Sources: AHR; Strada Education; US Bureau of Labor and Statistics
Who is affected most?
  • Immigrant workers: Includes highly skilled immigrant workers and foreign degree holders
  • Career changers
  • Students rejected from professional programs
  • Formerly incarcerated people
  • Women ages 25-54
  • People of color, especially those of Asian decent
  • Widowed, divorced, or separated—especially men
  • 25-44 years old; especially men
  • Women, especially Black/ African American and Latinx
  • People with temporary jobs
  • Underemployed people
  • Unemployment decreases with educational attainment
  • Students rejected from professional programs receiving career counseling and accessible or cheap training or retraining are the best practices to continue their careers
  • Right-size credentialing is an economic mobility opportunity for
  • Employer: Cost efficiency (salary matches expectations with credentials), lower turnover (increased job satisfaction),
  • Employee: greater job satisfaction, increased opportunity for professional development, career stability, and upward economic mobility
To combat labor underutilization organizations must create adaptive capacity:
  • Assessment of job required skills, education, and experience by role and industry
  • Develop experience and education equivalency models (Example: 5 years of experience = Degree level)
  • More robust skill development by employer or education partner
  • Learn by emersion
Next Steps:
  • Share findings and job descriptions with right-size credentialing opportunities
  • Identify ways to partner with new industries in Louisiana
  • Total Labor force
  • Total Labor participation
  • Employment rate
Current state of the policy
Interventions that work:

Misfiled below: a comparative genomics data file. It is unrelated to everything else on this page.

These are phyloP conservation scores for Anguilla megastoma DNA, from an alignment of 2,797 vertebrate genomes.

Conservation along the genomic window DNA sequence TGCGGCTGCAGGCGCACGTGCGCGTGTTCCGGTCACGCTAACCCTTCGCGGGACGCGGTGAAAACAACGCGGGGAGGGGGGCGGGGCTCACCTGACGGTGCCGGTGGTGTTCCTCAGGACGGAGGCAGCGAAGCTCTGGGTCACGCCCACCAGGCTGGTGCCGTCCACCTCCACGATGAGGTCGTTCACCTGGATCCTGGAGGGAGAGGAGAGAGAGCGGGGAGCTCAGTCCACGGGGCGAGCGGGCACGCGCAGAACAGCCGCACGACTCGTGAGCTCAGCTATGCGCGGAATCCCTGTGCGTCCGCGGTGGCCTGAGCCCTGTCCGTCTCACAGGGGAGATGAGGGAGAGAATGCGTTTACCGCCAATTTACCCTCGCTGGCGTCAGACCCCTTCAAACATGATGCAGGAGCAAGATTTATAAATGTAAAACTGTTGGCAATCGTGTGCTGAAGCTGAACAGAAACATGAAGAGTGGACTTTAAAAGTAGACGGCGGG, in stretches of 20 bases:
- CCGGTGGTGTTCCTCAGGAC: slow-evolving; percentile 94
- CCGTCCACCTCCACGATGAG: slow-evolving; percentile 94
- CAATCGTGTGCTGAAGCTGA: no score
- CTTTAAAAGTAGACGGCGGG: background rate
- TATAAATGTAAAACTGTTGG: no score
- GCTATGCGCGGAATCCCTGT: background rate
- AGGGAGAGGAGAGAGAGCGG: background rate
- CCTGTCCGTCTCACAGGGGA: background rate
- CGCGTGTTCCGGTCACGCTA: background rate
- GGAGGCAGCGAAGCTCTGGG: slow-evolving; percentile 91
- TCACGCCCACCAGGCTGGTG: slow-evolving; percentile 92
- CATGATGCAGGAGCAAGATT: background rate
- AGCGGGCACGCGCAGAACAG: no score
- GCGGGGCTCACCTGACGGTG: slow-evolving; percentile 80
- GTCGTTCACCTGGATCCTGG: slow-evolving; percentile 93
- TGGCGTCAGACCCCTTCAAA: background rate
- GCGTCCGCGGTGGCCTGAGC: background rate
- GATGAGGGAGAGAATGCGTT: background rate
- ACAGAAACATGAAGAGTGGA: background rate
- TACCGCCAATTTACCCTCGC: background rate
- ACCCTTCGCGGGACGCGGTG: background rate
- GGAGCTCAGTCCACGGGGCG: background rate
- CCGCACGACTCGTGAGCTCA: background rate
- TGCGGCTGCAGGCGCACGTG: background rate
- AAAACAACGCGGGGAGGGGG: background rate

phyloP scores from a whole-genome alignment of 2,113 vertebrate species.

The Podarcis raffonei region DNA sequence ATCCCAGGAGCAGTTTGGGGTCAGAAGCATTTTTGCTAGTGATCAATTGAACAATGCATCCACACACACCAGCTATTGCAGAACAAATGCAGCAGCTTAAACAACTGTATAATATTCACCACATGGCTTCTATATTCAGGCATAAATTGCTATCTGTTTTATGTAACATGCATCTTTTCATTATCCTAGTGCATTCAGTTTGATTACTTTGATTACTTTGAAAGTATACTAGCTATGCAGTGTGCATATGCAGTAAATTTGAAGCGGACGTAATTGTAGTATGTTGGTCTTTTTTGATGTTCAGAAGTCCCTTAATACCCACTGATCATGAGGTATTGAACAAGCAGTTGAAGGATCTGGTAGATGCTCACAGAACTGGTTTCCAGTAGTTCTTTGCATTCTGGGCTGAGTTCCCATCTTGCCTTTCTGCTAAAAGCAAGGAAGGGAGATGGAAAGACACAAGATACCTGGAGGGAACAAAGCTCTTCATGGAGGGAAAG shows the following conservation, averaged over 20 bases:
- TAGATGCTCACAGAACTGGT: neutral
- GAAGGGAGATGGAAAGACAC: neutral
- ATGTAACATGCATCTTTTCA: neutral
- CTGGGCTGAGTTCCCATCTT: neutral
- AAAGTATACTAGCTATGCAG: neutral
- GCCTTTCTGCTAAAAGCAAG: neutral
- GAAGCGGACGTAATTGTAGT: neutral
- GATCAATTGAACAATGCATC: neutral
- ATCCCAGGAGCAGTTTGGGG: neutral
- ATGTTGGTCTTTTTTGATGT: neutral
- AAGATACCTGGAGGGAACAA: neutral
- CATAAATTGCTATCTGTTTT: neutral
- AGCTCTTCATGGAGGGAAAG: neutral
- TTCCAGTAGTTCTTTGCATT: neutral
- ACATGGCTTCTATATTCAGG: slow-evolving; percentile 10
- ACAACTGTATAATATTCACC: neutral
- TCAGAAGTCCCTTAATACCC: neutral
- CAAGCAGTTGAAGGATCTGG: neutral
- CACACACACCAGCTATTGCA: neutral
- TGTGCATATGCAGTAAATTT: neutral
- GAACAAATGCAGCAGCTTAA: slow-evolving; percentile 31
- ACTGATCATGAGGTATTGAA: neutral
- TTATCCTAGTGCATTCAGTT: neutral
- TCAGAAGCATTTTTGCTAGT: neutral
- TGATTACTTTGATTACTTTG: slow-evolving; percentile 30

• Those that focus on training, employing, and retaining those with Risk Factors for unemployment
  • Those that focus on stable employment
  • Those that support higher educational attainment
High school graduation rates in my community
Unemployment by state.
Percentage of civilian workforce ages 16-64 that are unemployed. Click the map below to be directed to the America’s Health Rankings interactive map.
Issue specific to Language and Literacy
Louisiana ranks 47th in literacy (WiseVoter)

Children and adults with limited language skills and low literacy skills are more likely to experience lower educational attainment and less economic mobility (HHS) 

US Rate:
21%, or about 43 million adults, have low literacy skills, bordering on illiteracy (NCES)

LA Rate: 27.1% of people in Louisiana have low literacy skills, bordering on illiteracy (NCES)
Who is affected most?
Higher risk for having limited English language skills and low literacy:
  • Individuals who do not speak English at home
  • Immigrants
  • Individuals with lower levels of education
  • Identify testing and assessment differences for early literacy
  • Identify differences in supports for 1st-4th grade students across states
  • Identify differences in supports for those with limited English proficiency
  • Expand tools for adult and early childhood literacy support networks
  • Proficiency test scores
  • Stratified literacy curriculum/programming
  • o  Educational extenders (Ex: online support in school to assist varied literacy levels)
  • Adult literacy programs and partnerships
  • School systems: college, high schools offering adult literacy classes
Current state of the policy
  • Research indicates that limited language skills and low literacy skills are associated with lower educational attainment and worse health outcomes
  • In 2019, an estimated 21.6% of the United States population age 5 years or older spoke a language other than English at home
  • 100% of individuals who immigrated to the United States between the ages of 1 and 11 years self-reported being fluent in English
  • 1/3 of individuals who immigrated to the United States when they were age 12 years or older reported that they were not fluent in English — varied significantly by race/ethnicity, age at immigration, and amount of formal education prior to entering the United States
  • English-only speakers literacy scores increase by educational attainment, with scores varying by level of education
Louisiana compared to other states:
4th Grade Reading Proficiency
LA (50th)
MS (49th)
AL (46th)
FL (27th)
GA (36th)
Reading, Singing, or Storytelling
LA (50th)
MS (49th)
AL (46th)
FL (27th)
GA (36th)
Literacy Rate
LA (50th)
MS (49th)
AL (46th)
FL (27th)
GA (36th)
Download our Healthy State Fact Sheet on Workforce and Education